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The left-handed Rolex GMT-Master II no one saw coming.

Rolex releases have been relatively subdued affairs in years past. More recently, however, the attention paid to Rolex’s yearly releases has reached an online firestorm, with endless speculation and collection dissemination dominating social media before, during, and after the first few days of Baselworld (and from 2022 onward, the Geneva-based Watches and Wonders).

Every year, Rolex debuts a thoughtful new collection. These carefully considered releases often iterate upon an outgoing model with the subtlest of changes. Over time, a slow-moving evolution of each model line is established. It might be as simple as unveiling a well-known watch in previously unavailable case materials, the addition of an unseen technological development, or a distinctive new dial.

With so much attention lavished upon every Rolex release, creating an epic blockbuster would be as easy as giving the fans exactly what they want. Yet, as serious as they often appear, it's clear the world's most famous watchmaker enjoys having a little unexpected fun now and again. Catching the anticipatory watch world by surprise, Rolex debuted one of the year's stunners, a left-handed GMT-Master II.
Will the new watch hold mass appeal? For red-hot Rolex, anything is possible. Have they offered left-handed watches before? Rare examples indicate “yes,” with one-off custom-ordered pieces occasionally popping up at auction. Another sign of a Rolex becoming a potential blockbuster is the immediate christening of a nickname.

At the first in-person fair in years, christening the GMT-Master II with a nickname was the talk of the show. "Starbucks" (no), "Sprite" (maybe), and the superhero-inspired "Green Arrow" provided the most chatter. It's been months since the watch’s initial release, and many more names have been tossed about, but nothing seems to have stuck.

For many armchair experts, Rolex shifting a winding crown and cyclops date window from one side to another was viewed as blasphemous. Adding to the shock was the simple disorienting appearance of the left-hand GMT-Master II. Is the watch upside down and backward? Am I seeing things? It was enough to stop the watch world dead in its tracks.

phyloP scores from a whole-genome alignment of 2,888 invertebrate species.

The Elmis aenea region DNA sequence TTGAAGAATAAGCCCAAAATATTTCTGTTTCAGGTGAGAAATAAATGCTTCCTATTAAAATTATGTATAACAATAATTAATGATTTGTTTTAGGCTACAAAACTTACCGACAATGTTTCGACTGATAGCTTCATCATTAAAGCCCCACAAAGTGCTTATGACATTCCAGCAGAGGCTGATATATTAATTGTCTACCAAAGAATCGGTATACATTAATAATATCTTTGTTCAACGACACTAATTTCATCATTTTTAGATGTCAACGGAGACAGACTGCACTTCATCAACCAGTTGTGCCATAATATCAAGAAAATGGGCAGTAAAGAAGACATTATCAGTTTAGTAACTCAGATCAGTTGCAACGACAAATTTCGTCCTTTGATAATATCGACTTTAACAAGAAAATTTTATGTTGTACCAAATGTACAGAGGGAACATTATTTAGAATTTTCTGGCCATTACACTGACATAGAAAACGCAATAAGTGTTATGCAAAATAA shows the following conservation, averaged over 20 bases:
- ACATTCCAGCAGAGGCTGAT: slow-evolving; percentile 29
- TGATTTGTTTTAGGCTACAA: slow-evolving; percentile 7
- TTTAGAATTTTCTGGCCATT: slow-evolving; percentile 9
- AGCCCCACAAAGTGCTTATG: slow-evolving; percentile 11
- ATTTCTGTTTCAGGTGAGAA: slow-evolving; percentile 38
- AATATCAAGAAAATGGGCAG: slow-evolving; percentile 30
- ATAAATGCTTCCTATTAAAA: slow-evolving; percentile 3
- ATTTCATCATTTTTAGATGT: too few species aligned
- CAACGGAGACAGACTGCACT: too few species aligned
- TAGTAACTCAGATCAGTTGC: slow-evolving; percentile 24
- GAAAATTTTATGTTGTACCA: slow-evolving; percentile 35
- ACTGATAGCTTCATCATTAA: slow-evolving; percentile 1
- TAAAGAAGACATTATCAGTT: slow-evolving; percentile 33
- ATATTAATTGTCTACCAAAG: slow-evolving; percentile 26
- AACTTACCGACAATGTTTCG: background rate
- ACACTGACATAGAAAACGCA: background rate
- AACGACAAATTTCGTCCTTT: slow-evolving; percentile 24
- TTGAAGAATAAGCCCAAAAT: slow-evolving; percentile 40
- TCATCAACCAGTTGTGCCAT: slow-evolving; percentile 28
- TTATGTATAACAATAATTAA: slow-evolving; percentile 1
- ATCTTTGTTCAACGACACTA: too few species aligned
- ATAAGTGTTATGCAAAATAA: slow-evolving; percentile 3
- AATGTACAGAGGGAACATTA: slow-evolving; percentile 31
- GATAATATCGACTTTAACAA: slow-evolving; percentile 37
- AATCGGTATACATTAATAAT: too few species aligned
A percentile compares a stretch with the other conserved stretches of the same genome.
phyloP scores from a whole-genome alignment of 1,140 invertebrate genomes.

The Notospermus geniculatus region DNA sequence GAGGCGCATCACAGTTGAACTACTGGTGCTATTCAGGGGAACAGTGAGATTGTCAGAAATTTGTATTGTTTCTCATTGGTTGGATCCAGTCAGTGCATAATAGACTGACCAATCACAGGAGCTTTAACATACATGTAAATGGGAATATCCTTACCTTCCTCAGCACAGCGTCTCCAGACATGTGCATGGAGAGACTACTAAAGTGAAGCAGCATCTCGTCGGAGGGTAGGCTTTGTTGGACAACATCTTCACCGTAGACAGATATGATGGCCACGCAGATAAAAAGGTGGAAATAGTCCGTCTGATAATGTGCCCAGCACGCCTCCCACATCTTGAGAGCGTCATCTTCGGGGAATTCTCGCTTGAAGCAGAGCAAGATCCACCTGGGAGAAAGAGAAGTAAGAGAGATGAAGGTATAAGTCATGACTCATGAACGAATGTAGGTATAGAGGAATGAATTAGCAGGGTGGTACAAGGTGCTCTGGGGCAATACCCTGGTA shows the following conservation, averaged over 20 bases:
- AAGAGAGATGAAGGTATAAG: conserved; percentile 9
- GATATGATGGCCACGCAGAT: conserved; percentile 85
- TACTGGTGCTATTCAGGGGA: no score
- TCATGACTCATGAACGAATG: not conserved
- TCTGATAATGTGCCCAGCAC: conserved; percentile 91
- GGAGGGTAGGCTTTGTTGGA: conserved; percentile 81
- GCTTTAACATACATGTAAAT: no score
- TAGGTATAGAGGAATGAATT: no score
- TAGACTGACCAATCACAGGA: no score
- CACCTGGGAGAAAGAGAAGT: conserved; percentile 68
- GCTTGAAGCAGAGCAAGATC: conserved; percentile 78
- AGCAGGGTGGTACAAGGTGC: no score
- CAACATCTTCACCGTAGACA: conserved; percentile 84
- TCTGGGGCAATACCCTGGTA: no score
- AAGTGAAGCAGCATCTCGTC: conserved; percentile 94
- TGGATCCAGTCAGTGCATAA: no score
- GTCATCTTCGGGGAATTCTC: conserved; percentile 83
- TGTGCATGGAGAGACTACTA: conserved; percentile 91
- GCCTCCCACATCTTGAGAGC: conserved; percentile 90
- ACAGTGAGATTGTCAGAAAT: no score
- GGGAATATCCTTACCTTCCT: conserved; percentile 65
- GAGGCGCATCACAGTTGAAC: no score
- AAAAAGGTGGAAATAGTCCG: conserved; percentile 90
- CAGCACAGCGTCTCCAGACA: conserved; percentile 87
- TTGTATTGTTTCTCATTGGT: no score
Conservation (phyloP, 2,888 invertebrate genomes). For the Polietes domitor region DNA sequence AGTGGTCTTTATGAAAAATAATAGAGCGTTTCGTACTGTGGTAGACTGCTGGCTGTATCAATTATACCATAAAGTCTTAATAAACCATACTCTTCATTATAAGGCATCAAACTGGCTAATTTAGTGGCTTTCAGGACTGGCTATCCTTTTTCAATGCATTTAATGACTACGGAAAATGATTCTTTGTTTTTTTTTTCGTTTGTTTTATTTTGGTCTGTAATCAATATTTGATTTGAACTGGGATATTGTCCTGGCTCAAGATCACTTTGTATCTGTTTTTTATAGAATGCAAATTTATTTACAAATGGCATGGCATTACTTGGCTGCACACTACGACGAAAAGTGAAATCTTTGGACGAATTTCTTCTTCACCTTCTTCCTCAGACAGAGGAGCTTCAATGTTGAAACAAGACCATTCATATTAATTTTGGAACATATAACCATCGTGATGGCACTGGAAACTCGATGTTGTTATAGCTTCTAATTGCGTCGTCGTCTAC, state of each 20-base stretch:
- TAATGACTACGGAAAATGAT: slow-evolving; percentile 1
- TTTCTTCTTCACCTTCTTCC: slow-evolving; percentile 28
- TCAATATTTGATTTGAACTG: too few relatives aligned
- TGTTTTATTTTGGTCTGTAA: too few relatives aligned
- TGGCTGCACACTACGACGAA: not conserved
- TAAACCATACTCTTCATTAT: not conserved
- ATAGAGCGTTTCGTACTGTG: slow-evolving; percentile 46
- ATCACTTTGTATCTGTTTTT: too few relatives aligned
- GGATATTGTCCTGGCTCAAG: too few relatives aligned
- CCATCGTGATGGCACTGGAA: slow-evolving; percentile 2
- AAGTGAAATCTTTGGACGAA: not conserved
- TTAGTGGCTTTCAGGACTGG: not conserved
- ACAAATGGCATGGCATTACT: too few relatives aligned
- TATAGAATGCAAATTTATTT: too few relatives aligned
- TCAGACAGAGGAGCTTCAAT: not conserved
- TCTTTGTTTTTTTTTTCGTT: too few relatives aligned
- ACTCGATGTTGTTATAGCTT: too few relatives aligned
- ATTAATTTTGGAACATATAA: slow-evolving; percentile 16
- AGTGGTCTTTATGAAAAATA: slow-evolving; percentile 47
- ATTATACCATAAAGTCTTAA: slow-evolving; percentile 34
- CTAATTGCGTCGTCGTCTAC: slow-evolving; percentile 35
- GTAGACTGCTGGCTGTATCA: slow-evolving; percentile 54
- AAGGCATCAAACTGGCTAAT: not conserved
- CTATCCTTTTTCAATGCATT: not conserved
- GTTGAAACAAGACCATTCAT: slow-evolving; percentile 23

Rolex knew exactly what they were doing.

Taking one of its most practical timepieces and adding a left-handed option makes the GMT-Master II even more accessible. While the left-hand feature is simple, it's rarely seen. It makes you wonder why more manufacturers don't offer the option. Left-handed or not, the timing of the release couldn't have arrived at a better moment. The GMT-Master II is a navigational aid perfect for jet-setters, ideal for a world getting back on its feet after a couple of years of caution.

The defining bi-color bezel not only gives the GMT-Master II its signature look but defines the upper and lower halves of the bezel insert’s functionality, green roughly indicating daytime hours and black for nighttime. The vibrant green and black 24-hour graduated Cerachrom insert is made from a high-technology ceramic, which won't corrode or fade over time and will remain virtually scratch-proof. The ridged bezel which holds the insert can be turned and set quickly.

The pure functionality of the GMT-Master II is undeniable: easily read the time in two time zones at once via hours, minutes, and seconds hands, plus a triangle-tipped 24-hour hand. In 1982, the GMT-Master II introduced a new movement that allowed the hour hand to be set independently from the other indicators, providing further functionality. Like all Rolex models, this tool watch can go just about anywhere, guaranteed waterproof to about 100 meters (300 feet) thanks to an Oyster case, a historically significant Rolex attribute.

Inside, you'll find the automatic Caliber 3285, a movement entirely developed and manufactured by Rolex since 2018 and introduced on the model the same year. The movement is indisputably Rolex, equipped with incredible precision, shock resistance, and anti-magnetism with a generous power reserve of 70 hours.

The movement first gets tested by the Swiss Official Chronometer Testing Institute (COSC), where it receives official certification. Nevertheless, the movement goes back to Rolex for even further fettling. The fully assembled watch is put through its paces, guaranteeing excellent performance in timing precision, power reserve, waterproofness, and self-winding with an accuracy of -2/+2 seconds per day, further improving upon COSC standards.

Fitted with an Oyster bracelet, a part of the collection since the 1930s, the three-link bracelet is as much of a Rolex icon as the GMT Master itself. The GMT-Master II bracelet features the patented Oysterlock folding safety clasp, providing added security that prevents the bracelet from opening accidentally. This Oyster bracelet also comes with the Easylink comfort extension link allowing the wearer to expand and contract the bracelet up to 5mm for added comfort.
You don't become the most well-known watchmaker in the world by playing by the rules. You give the people what they want before they know they need it. In this regard, this delightful and charming GMT-Master II delivers on all fronts. With roughly 12% of the world's population being left-handed and predicted to increase, Rolex’s official reasoning was, "we simply want to offer a greater selection to our clients." No other explanation was offered. And none is needed.

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